Sunday, September 11, 2011
The Fragmented Mobile Information Race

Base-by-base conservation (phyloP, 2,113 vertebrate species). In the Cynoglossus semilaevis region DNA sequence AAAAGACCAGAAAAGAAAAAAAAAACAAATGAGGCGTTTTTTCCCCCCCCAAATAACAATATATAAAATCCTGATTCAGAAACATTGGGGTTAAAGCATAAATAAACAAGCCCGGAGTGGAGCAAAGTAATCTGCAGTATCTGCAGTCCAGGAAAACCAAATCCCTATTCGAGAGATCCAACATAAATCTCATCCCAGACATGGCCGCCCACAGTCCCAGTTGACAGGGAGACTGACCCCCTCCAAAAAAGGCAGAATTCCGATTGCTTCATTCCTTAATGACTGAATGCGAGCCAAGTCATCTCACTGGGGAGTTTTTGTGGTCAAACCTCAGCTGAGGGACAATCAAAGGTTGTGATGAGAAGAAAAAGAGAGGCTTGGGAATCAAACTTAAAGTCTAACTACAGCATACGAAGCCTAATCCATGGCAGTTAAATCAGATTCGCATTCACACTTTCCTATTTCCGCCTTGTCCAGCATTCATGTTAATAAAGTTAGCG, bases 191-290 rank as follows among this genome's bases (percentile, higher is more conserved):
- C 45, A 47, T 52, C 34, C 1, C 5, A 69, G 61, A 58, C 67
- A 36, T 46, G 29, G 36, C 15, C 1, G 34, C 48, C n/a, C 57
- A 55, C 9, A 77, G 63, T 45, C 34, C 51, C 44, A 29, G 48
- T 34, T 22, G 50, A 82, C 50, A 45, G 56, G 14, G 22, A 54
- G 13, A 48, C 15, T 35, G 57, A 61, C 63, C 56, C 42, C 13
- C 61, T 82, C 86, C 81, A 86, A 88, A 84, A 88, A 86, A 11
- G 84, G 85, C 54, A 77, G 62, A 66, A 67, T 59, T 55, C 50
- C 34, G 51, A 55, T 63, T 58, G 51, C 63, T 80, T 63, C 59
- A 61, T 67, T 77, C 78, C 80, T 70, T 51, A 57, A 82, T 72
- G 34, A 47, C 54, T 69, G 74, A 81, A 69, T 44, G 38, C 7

Mobile devices are shifting many individual computing behaviors, perhaps none more significant than how we search for and receive information. Right now, it's moving at warp speed. In between the time I finish this draft and its posted, it's entirely possible another company or service launches in this space. Every time we "swipe open" our mobile devices, we seek out dopamine hits from receiving new emails, texts, notifications, or other bits of digital media.�A good chunk of this current mobile activity revolves around the personalized search and Q&A space, which leverages these behavior in new ways. By now, on traditional computers, we know how to find the information we seek, whether via sites like�Google, Wikipedia, or through social networks. On mobile, however, our information needs and habits shift. On the go, we typically want smaller bits of information quicker, usually calibrated to our location. We are less likely to engage in longer discussion, and more likely to add questions in the hopes that machines, crowds, or some combination can produce relevant information. This shift has opened the floodgates of activity in the personalized search and Q&A space, with an impressive number of new applications vying for user attention in a crowded marketplace.